# Arithmetic Sequence

1. Jan 9, 2004

### Derivative86

The first four terms in an arithmetic sequence are x+y, x-y, xy, x/y, in that order. What is the fifth term?
Can anyone show me how to do it?
O btw, the fifth term is a number, is not a variable
Thx

Last edited: Jan 9, 2004
2. Jan 9, 2004

### Hurkyl

Staff Emeritus
Well, you know the first term: x + y.

You know the second term: x - y.

So, you can find the difference between successive terms.

Thus, you can write down the third and fourth terms in a different way, and you'll have two equations in two unknowns.

3. Jan 9, 2004

### Derivative86

No, it would be 3 variable, becuz of the common difference between them, and the system is very complicated, cuz is in terms of x and y

4. Jan 9, 2004

### Hurkyl

Staff Emeritus
Yes, but you can solve for the difference in terms of x and y, so there are only two unknowns!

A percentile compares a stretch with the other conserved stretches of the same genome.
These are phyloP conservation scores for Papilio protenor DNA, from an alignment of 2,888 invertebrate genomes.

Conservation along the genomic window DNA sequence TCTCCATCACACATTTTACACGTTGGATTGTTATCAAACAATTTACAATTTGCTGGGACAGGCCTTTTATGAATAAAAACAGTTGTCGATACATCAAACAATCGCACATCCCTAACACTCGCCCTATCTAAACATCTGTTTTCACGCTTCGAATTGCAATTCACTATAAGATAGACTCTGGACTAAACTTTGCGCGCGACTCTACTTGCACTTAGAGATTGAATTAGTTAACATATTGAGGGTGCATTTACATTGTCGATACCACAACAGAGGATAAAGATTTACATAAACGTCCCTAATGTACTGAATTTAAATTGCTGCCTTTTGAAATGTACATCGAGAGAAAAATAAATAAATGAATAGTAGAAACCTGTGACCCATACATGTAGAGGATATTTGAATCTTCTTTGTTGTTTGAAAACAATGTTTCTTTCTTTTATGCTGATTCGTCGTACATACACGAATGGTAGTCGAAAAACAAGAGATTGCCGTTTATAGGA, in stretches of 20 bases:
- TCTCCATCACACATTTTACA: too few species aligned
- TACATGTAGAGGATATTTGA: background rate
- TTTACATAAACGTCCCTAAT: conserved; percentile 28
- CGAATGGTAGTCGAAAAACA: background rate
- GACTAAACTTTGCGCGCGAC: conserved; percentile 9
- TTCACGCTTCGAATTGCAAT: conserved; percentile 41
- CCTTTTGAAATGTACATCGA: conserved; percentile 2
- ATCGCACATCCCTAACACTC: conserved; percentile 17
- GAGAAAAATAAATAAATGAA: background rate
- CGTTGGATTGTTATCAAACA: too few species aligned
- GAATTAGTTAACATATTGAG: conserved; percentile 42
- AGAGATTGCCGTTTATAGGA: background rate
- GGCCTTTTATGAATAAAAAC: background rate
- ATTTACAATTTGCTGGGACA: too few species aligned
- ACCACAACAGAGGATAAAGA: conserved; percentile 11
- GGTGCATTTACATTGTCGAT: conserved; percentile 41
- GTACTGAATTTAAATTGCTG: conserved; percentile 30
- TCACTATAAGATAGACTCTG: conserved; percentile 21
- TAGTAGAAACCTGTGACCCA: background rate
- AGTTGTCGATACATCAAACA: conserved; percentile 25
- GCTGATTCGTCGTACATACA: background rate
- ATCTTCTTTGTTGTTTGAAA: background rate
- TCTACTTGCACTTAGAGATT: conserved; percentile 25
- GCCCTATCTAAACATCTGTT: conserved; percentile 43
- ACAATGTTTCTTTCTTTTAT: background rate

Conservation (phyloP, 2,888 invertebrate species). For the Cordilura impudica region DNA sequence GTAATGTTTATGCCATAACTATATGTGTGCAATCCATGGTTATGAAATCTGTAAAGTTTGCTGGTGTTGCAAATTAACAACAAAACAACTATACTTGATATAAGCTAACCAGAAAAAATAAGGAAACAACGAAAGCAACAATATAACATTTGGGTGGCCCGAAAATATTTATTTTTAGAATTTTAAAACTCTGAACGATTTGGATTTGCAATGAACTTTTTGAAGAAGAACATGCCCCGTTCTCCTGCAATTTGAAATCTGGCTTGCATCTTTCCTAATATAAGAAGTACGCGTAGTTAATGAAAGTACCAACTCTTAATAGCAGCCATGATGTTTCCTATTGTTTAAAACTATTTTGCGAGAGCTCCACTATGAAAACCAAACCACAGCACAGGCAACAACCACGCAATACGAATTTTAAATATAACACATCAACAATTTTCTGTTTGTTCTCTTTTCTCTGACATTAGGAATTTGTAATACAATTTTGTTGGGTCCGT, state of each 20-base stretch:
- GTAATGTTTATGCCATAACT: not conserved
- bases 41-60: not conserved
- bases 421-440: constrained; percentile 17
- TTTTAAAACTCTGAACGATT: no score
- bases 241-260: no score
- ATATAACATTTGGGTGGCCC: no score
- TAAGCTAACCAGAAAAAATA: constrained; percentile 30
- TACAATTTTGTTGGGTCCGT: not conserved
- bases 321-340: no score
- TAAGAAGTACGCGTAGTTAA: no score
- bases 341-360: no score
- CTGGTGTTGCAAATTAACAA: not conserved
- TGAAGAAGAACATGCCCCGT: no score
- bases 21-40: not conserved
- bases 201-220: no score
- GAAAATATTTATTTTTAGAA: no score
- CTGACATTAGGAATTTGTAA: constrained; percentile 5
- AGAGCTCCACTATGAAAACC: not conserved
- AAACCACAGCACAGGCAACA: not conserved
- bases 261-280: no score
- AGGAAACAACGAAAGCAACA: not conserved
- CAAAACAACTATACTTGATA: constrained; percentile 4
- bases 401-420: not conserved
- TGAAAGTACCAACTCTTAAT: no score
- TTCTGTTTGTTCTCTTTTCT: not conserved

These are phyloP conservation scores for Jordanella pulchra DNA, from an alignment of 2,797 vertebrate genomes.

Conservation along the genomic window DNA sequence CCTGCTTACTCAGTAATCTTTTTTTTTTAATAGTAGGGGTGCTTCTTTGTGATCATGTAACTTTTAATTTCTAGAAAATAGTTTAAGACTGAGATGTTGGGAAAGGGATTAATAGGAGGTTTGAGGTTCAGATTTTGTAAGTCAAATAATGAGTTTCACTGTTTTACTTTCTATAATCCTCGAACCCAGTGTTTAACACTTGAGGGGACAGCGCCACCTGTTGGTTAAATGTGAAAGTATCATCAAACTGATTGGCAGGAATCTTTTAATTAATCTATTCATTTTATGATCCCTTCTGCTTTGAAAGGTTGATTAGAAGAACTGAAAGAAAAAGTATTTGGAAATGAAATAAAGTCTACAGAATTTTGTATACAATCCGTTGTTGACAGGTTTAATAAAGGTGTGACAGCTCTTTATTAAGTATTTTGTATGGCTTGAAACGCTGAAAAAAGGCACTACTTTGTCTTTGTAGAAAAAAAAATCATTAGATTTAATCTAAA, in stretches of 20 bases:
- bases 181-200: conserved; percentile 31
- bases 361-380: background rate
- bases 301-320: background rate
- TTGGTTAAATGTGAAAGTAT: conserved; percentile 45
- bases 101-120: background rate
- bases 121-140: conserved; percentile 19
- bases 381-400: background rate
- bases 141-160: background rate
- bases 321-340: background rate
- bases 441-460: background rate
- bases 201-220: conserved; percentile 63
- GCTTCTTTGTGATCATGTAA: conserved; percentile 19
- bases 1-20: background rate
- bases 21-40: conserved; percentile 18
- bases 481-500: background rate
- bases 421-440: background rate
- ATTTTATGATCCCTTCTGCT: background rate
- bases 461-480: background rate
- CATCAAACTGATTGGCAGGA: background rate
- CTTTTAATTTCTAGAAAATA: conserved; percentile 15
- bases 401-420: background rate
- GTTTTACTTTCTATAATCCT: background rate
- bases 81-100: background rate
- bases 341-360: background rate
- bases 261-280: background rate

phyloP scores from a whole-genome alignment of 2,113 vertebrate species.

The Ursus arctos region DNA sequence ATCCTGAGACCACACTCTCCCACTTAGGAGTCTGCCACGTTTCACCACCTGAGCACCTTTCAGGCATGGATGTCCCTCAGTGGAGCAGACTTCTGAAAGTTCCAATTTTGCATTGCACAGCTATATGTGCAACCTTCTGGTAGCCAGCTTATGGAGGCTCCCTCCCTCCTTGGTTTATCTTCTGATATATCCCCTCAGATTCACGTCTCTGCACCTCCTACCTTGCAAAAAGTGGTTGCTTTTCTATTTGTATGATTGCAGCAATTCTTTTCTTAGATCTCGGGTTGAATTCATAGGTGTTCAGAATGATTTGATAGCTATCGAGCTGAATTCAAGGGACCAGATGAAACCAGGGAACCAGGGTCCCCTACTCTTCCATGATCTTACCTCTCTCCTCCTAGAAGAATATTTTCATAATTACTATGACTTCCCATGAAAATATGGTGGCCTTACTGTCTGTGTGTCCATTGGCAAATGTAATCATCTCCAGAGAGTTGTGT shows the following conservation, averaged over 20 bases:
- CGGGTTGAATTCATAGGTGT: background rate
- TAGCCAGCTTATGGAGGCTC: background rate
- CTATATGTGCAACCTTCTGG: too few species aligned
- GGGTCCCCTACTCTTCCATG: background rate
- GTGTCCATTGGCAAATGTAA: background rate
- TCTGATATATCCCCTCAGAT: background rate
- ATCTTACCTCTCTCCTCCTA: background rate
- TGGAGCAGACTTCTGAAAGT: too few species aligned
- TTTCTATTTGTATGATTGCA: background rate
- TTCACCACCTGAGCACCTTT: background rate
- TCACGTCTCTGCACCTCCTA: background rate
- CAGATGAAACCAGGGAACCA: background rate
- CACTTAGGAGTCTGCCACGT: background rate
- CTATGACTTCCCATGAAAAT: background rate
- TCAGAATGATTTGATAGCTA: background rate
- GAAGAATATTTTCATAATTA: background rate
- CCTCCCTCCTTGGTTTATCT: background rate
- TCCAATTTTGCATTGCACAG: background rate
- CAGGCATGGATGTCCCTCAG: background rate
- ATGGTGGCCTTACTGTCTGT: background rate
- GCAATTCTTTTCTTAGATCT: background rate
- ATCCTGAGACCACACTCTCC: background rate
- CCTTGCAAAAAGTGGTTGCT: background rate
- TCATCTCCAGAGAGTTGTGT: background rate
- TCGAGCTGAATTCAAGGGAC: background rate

And it won't be too complicated; have a little faith and try it. If you get stuck, post how far you got and I can nudge you the rest of the way.

5. Mar 12, 2009

### K Sengupta

Let us substitute x = py. Then,((p+1)y, (p-1)y, p*y^2 and p (in this order) are first four terms in an arithmetic sequence with a common difference (c.d) of -2y.

Thus, (p-3)y = p*y^2 …(i), and:
(p-5)y = p …(ii)

From (i), we note that y must be nonzero, otherwise x/y becomes indeterminate. Therefore, (i) forces y = (p-3)/p, while from (ii), we obtain: y = p/(p-5)

Hence, (p-3)/p = p/(p-5), whereupon in terms of cross multiplication, we obtain:

p^2 = p^2 – 8p+ 15, so that: p = 15/8, giving: y = -15/25 = -3/5, and:
x = (15/8)*(-3/5) = -9/8

So, the c.d = -2y = 6/5, and accordingly:

The required fifth term = p – 2y = 15/8 + 6/5 = 123/40

Last edited: Mar 12, 2009